If you prefer to keep a little magic in your life—by which I mean believing in the possibility of UFOs—then read no further. For I am going to tell you about the latest UFO hoax.
You may remember the sightings of a UFO over Morristown, N.J., in January, which was blogged about and even captured on video that has been posted to YouTube as clips from TV broadcasts and an amateur astronomer.
It was all a hoax, as the perpetrators reveal in this month’s issue of eSkeptic.
They cooked up a spaceship hoax “to show everyone how unreliable eyewitness accounts are, along with investigators of UFOs.” They used five feet of fishing line to tie flares to each of five three-foot helium balloons and launched them from a field on Jan. 5, 2009. “Once all five balloons were ready for takeoff (with our fingers on the verge of frost bite),” they write, “we struck the 15-minute flares and released them into the sky in increments of fifteen seconds,” filming the UFOs as they floated away.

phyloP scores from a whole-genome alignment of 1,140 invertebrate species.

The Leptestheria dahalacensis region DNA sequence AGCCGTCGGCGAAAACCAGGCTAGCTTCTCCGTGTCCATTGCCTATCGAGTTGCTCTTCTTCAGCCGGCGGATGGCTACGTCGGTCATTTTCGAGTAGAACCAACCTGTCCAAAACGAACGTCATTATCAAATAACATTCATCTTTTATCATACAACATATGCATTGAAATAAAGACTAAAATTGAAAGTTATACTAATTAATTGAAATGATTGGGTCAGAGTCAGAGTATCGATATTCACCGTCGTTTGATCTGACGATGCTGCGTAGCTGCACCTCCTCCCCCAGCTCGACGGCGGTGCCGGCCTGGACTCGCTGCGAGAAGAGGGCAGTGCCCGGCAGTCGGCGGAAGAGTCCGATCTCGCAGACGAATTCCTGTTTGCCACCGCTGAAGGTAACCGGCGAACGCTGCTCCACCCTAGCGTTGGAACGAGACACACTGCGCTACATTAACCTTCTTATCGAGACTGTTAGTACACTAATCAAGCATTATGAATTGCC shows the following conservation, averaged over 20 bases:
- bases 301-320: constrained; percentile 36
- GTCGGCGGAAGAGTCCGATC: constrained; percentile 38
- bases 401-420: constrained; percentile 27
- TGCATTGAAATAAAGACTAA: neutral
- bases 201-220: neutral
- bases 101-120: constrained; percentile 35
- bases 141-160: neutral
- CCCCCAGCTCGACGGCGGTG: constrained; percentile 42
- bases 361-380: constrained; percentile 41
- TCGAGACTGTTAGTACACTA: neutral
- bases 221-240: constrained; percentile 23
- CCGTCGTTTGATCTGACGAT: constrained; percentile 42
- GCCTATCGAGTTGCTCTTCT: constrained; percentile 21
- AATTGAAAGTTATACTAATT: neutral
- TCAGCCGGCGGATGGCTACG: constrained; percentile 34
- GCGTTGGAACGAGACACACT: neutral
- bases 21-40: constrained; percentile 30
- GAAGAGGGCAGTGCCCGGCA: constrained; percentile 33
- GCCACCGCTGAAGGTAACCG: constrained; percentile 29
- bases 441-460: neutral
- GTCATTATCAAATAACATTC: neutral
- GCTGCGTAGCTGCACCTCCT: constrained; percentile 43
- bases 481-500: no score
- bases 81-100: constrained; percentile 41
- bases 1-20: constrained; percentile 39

Media coverage was extensive. A lot of it featured Paul Hurley, a pilot, and his family, who appeared on several news broadcasts describing the strange lights they saw in the sky. (For some reason, reporters find pilots’ UFO sightings especially believable.) Rudy and Russo repeated the performance four more time, gaining media coverage for each. Conspiracy Web sites and radio shows covered the sightings, but “the icing on the cake came when the popular History Channel show UFO Hunters featured the Morristown UFO one week,” the duo recall. “Bill Birnes, the lead investigator of the show and the publisher of UFO Magazine, declared definitively that the Morristown UFO could not have been flares or Chinese lanterns.”
This was the pair’s main quarry, to expose the foolishness of UFO “investigators.” They write: “Are UFO investigators simply charlatans looking to make a quick buck off human gullibility? ... If a respected UFO investigator can be easily manipulated and dead wrong on one UFO case, is it possible he’s wrong on most (or all)of them? Do the networks buy into this nonsense, or are they in it for the ratings?”